French theatre company specializing in giant puppets, founded in 1979 by Jean-Luc Courcoult and resident in Nantes in the Aix-en-Provence region since 1989. This adventurous street theatre troupe presents spectacular programmes, some no more than fifteen minutes, for example, La Demi-Finale de Waterclash (The Semi-Final of Waterclash, 1984). Or programmes that span several days, like Royale de Luxe’s Spectacle de trois jours ou comment raconter une histoire à une ville (A Three-Day Show, or How to Tell a Story to a Town, 1984); and La Visite du sultan des Indes sur son éléphant à voyager dans le temps (The Visit of the Sultan of the Indies on his Time-travelling Elephant, 2005).

The company sometimes addresses the public without their being aware of it, as in Les Embouteillages (The Traffic Jams, 1993), which presented about twenty vehicles moving in a city at rush hour. Or they can recreate, as in Cargo 92, an entire street as a travelling ship. The company is particularly famous for Le Géant tombé du ciel (The Giant who Fell from the Sky, 1993), a show inspired by the adventures of Gulliver, in which machines were used to move and give breath to a nine-metre figure hung on mobile scaffolding, and where the thousands of spectators found themselves transformed into Lilliputians. François Delarozière, artist-engineer, is the inventor of the machinery.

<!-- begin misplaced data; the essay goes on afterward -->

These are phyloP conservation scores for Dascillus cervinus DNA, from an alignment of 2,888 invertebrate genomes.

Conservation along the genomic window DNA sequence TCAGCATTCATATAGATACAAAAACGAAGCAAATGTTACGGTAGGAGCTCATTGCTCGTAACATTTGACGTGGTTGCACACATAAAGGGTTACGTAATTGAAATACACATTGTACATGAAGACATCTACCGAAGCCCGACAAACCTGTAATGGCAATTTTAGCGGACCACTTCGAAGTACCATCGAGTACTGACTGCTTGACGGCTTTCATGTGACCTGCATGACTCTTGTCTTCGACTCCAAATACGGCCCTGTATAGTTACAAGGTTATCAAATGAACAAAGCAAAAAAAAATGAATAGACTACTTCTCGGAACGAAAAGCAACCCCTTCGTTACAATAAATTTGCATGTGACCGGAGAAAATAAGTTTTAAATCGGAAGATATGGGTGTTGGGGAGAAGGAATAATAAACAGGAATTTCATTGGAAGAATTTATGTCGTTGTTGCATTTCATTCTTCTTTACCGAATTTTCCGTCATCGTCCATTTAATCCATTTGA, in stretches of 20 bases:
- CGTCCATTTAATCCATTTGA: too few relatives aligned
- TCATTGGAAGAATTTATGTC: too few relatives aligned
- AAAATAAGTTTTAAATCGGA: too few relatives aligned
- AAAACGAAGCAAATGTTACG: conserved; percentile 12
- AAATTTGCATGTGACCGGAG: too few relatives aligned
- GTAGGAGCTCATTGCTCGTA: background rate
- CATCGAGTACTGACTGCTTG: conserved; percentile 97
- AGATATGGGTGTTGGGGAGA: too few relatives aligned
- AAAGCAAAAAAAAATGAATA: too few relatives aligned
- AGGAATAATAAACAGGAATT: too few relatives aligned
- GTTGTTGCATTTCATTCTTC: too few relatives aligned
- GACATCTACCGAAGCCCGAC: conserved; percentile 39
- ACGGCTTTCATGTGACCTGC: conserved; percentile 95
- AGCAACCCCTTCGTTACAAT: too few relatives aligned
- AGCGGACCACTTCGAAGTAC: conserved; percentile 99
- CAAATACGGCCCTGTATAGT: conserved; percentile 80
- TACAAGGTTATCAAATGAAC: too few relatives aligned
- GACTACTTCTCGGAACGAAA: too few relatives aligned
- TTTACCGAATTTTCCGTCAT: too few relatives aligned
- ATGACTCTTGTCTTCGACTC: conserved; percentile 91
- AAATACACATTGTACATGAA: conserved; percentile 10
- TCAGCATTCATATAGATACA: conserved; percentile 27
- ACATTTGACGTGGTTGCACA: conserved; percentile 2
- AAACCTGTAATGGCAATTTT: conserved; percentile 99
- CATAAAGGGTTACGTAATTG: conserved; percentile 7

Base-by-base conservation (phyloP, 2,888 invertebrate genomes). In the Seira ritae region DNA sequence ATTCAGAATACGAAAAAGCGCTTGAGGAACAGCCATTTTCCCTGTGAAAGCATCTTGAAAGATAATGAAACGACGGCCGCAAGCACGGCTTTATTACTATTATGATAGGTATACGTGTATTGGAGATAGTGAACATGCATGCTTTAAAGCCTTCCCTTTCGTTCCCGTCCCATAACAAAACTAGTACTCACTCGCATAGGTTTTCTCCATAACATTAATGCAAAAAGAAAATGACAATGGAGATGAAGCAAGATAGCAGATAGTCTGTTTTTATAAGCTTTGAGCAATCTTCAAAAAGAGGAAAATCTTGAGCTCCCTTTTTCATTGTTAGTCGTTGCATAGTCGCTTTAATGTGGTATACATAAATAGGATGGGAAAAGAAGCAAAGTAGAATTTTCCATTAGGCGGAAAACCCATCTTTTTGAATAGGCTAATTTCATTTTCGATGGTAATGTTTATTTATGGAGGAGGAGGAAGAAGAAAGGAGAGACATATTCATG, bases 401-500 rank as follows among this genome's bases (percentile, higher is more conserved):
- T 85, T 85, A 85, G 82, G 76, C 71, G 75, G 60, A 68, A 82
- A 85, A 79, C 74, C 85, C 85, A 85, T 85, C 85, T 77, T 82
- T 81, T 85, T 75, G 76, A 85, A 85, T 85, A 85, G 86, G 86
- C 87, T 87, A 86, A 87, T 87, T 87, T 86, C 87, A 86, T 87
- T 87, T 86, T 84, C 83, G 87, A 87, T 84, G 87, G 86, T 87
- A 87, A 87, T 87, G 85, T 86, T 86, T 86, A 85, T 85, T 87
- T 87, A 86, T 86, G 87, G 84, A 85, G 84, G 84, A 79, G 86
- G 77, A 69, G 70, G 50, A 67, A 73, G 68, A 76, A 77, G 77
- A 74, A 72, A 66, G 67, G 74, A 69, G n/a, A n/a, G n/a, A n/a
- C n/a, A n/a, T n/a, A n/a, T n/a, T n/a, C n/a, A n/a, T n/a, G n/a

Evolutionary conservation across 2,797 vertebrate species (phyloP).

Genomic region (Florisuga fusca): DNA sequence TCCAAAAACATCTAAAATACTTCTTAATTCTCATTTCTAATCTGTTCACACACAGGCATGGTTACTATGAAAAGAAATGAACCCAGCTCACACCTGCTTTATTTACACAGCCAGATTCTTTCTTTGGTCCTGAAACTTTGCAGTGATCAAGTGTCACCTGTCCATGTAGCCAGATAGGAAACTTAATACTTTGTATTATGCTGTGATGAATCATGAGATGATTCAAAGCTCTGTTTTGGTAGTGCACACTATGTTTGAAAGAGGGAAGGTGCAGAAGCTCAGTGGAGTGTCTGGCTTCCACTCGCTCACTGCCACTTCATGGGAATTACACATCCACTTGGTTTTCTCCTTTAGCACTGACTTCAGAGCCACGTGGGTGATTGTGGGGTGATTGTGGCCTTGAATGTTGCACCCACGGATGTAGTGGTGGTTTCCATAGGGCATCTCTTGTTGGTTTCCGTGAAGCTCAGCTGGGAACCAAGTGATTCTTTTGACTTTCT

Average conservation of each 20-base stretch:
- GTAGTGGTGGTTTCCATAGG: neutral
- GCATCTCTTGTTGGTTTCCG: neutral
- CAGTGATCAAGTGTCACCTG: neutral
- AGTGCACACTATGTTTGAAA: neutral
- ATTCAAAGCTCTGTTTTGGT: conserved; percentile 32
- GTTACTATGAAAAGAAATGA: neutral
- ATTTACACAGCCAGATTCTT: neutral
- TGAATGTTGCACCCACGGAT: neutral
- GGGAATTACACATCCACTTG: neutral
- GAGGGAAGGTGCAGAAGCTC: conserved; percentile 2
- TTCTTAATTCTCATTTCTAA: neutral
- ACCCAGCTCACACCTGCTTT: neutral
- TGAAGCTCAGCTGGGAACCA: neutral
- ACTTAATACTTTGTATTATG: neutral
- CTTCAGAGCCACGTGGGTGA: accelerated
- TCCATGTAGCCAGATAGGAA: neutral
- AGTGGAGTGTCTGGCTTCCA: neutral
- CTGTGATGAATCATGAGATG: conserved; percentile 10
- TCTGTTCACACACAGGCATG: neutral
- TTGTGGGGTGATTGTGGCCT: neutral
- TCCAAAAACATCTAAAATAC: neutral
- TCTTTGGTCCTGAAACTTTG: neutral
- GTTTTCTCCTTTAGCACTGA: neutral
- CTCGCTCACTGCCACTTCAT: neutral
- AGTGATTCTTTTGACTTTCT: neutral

Royal de Luxe plays with the inversion of scale and the contrast between the dimensions. The puppets used may be five to seven times bigger than the manipulators who compensate for their height with various structures, ropes, and highly sophisticated pulley systems. In Les Chasseurs de Giraffe (The Giraffe Hunters, 2000), the giraffe, ten metres high, was manipulated by almost eighty technicians. In these gigantic “happenings”, the performers are specialist actors and the manipulation, which resembles the actions of a sailor with his ropes as much as those of a puppeteer, contributes to the emotional impact: when the “book” of La Véritable Histoire de France (The True History of France, 1990-1992) was opened, the audience saw a ship being formed, its masts unfolding and rising up, the performers composing an image gradually coming into view.

The company has created projects on the five continents, all the while refining the idea of a collective theatre that gathers together the inhabitants of a place, a town or a village in the bush, as in Cameroon in 1997-1998. They created the Petits Contes nègres titre provisoire (Little Black Tales Provisional Title, 1999), a showing of African-European stories interpreted by puppets made of recycled materials. Here Royal de Luxe partly returned to traditional puppetry, mixing string, rod, and glove figures.

(See France.)